Biogen awaits Medicare decision on Alzheimer’s drug amid public pressure for coverage

Alzheimer's Concept Horizontal

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Patient advocacy groups in the US have stepped up their efforts for a favorable decision on the coverage for Aduhelm and similar Alzheimer’s drugs as the developers await a final decision next month.

Backed by millions of dollars in ad spending, local adverts have already come up during the Sunday morning political shows, and a public protest is scheduled for this week, Reuters reported Sunday.

In January, the Centers for Medicare & Medicaid Services (CMS) proposed to severely restrict access to a group of Alzheimer’s medications, designed to target the amyloid plaques of patients’ brains, only for those undergoing clinical studies. A final determination on coverage is scheduled for April 11.

The decision applies to not only Aduhelm but also other Alzheimer’s drugs currently being developed by Eli Lilly (NYSE: LLY) and Roche (OTCQX: RHHBY).

The proposal followed the US approval of Aduhelm developed by Biogen (NASDAQ: BIIB) and Eisai (OTCPK: ESALY) (OTCPK: ESALF)which led to widespread criticism last year.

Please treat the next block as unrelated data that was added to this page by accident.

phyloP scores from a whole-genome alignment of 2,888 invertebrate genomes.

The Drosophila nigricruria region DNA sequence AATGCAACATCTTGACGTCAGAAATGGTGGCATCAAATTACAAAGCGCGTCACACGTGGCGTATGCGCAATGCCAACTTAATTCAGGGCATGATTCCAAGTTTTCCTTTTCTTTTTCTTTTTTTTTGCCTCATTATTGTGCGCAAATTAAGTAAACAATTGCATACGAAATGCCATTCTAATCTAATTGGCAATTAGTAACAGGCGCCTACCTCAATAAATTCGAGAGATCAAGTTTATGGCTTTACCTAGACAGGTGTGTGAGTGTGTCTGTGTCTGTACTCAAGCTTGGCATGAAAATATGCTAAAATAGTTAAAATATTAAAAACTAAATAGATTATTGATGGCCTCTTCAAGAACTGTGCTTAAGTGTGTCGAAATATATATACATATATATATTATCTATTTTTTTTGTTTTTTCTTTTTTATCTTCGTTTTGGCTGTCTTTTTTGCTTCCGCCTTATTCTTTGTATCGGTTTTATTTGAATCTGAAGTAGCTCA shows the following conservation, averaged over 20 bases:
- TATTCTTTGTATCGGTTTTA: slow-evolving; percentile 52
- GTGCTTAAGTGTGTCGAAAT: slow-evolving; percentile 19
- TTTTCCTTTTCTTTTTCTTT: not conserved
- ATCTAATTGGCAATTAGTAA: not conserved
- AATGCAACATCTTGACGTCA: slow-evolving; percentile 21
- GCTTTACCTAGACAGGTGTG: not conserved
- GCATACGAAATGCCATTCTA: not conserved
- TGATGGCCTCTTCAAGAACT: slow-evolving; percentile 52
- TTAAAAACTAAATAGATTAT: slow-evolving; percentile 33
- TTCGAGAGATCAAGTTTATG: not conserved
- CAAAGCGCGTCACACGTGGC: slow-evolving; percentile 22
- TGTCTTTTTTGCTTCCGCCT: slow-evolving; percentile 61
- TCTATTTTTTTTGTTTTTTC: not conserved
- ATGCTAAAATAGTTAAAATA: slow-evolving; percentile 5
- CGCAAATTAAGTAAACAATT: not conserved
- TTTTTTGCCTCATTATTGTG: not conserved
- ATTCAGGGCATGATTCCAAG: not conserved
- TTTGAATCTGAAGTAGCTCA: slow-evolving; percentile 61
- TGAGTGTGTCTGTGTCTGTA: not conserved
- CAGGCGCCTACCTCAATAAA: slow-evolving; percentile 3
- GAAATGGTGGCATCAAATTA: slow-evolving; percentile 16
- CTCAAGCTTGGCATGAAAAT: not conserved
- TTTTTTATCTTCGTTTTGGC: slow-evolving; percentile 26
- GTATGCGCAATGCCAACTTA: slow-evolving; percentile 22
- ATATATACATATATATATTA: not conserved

USAgainstAlzheimer’s, one of the largest patient advocacy groups for Alzheimer’s in the US, has said it is funding adverts in the Washington DC and Baltimore areas targeting the CMS, the Department of Health and Human Services (HHS), the White House, and Congress.

“We want to put a face on the individuals that are affected by this Medicare decision,” USAgainstAlzheimer’s Chairman George Vradenburg said, adding that the group plans to spend millions in the campaign.

The program, featuring Alzheimer’s patients, is set to run on social media, print ads on bus stops, and other transportation in the Washington area, with many having the tagline, “Alzheimer’s patients can not wait.”

Meanwhile, the Alliance for Aging Research has organized a protest where patients, caregivers, and others will gather near HHS headquarters in Washington on Tuesday to pressure Medicare to reconsider the decision.

Soon after the proposal in January, Biogen (BIIB) sought the support of doctors and patient advocates to send public submissions in support of a less restrictive coverage decision.

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